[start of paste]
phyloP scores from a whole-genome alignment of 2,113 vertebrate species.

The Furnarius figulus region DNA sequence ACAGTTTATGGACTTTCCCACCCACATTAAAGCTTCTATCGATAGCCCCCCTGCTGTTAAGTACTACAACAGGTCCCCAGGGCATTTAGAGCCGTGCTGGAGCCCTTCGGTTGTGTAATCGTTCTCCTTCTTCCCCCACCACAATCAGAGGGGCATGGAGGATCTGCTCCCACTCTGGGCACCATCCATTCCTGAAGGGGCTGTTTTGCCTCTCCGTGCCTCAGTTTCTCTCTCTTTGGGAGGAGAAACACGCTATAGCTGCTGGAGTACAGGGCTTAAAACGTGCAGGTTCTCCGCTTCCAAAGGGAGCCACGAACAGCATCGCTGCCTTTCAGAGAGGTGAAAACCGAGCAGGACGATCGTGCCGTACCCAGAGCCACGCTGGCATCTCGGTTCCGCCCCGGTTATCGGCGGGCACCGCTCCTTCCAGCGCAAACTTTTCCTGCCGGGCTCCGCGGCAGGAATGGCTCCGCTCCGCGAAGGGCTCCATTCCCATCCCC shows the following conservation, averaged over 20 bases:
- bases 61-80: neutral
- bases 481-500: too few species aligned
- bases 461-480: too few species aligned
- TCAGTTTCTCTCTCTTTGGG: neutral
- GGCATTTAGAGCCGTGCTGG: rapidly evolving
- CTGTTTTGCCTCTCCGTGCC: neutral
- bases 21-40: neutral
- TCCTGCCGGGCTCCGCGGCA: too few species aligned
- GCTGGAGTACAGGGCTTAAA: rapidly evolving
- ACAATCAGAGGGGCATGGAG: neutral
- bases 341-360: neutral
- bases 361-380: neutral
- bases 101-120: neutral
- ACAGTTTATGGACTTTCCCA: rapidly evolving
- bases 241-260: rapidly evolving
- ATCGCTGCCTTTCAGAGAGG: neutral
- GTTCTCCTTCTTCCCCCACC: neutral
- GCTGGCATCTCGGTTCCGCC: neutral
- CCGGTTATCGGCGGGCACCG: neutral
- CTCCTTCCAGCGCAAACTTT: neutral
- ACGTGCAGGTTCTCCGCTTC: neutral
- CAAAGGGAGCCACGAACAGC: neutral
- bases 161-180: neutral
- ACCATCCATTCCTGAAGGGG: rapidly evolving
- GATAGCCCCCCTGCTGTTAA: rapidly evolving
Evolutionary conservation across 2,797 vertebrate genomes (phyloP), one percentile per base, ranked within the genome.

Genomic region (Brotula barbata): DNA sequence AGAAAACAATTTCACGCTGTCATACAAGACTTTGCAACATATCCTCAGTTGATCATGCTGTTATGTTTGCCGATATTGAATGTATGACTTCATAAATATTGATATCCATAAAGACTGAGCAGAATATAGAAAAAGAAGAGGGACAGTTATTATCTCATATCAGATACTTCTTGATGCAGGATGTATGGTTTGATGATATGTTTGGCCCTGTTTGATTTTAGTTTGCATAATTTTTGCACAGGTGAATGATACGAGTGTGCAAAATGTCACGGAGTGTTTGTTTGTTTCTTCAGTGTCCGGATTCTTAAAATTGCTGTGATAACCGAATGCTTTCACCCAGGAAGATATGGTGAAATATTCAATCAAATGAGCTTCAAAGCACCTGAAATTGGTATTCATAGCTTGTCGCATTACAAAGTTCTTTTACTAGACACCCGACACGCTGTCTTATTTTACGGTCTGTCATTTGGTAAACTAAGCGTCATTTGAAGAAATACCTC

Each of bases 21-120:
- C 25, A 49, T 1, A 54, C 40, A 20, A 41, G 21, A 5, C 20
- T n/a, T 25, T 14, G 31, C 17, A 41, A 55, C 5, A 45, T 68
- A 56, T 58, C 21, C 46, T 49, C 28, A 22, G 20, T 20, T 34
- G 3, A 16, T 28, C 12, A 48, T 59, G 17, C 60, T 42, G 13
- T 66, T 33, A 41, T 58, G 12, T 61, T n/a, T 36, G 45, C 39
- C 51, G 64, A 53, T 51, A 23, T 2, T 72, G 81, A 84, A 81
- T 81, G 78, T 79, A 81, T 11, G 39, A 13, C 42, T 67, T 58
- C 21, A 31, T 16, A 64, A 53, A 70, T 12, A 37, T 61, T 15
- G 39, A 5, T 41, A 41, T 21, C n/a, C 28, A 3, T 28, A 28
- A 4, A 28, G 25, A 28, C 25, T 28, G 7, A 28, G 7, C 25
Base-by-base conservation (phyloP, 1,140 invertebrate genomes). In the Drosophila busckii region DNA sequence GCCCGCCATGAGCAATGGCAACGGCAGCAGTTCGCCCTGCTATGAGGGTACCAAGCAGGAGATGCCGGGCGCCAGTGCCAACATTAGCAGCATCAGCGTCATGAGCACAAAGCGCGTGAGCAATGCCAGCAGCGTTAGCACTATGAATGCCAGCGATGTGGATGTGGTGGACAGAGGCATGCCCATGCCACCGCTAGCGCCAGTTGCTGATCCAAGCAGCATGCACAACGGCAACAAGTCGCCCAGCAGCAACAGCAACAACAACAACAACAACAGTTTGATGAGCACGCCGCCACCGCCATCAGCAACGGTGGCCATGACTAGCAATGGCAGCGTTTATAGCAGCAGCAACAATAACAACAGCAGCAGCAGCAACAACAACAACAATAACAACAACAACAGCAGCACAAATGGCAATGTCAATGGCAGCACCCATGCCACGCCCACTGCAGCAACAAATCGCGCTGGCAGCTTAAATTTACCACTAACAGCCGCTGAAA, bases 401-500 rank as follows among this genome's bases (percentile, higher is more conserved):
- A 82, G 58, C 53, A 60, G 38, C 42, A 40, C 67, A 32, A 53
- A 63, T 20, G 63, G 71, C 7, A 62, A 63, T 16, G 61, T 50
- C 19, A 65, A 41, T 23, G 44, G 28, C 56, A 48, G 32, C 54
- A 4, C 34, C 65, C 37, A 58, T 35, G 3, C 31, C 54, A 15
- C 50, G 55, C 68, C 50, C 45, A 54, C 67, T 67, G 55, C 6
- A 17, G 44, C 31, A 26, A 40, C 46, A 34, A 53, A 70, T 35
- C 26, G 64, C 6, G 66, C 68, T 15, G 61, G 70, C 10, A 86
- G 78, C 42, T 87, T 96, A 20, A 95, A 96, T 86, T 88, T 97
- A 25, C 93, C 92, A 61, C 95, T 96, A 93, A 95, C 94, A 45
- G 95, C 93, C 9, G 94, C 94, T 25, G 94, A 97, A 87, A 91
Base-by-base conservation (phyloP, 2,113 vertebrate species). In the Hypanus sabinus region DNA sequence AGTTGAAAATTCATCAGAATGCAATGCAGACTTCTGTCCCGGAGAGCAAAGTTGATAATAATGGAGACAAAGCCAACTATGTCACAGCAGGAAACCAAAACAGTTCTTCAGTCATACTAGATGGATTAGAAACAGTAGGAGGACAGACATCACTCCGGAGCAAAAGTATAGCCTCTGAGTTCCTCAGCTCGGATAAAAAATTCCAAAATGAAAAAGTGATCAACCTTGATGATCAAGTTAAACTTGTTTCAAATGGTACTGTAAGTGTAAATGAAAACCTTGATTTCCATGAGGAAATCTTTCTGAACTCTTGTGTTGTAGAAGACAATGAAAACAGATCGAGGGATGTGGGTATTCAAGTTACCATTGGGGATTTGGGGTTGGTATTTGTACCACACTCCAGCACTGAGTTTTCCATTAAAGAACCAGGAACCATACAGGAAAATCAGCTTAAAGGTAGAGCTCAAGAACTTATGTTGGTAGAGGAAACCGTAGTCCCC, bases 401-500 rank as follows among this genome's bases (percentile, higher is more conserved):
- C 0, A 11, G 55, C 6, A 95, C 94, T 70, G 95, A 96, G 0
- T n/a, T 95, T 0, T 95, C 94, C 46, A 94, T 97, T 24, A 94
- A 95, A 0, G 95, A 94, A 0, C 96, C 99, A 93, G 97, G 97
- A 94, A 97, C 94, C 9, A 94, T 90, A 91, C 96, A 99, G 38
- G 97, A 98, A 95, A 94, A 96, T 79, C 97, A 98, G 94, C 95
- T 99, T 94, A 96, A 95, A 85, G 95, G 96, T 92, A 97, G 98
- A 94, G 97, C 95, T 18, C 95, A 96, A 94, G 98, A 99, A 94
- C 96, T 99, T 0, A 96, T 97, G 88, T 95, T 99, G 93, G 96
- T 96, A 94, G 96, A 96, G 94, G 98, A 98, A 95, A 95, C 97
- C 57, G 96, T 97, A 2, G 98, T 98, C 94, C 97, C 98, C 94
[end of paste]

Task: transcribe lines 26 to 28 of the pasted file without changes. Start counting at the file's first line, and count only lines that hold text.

- ACCATCCATTCCTGAAGGGG: rapidly evolving
- GATAGCCCCCCTGCTGTTAA: rapidly evolving
Evolutionary conservation across 2,797 vertebrate genomes (phyloP), one percentile per base, ranked within the genome.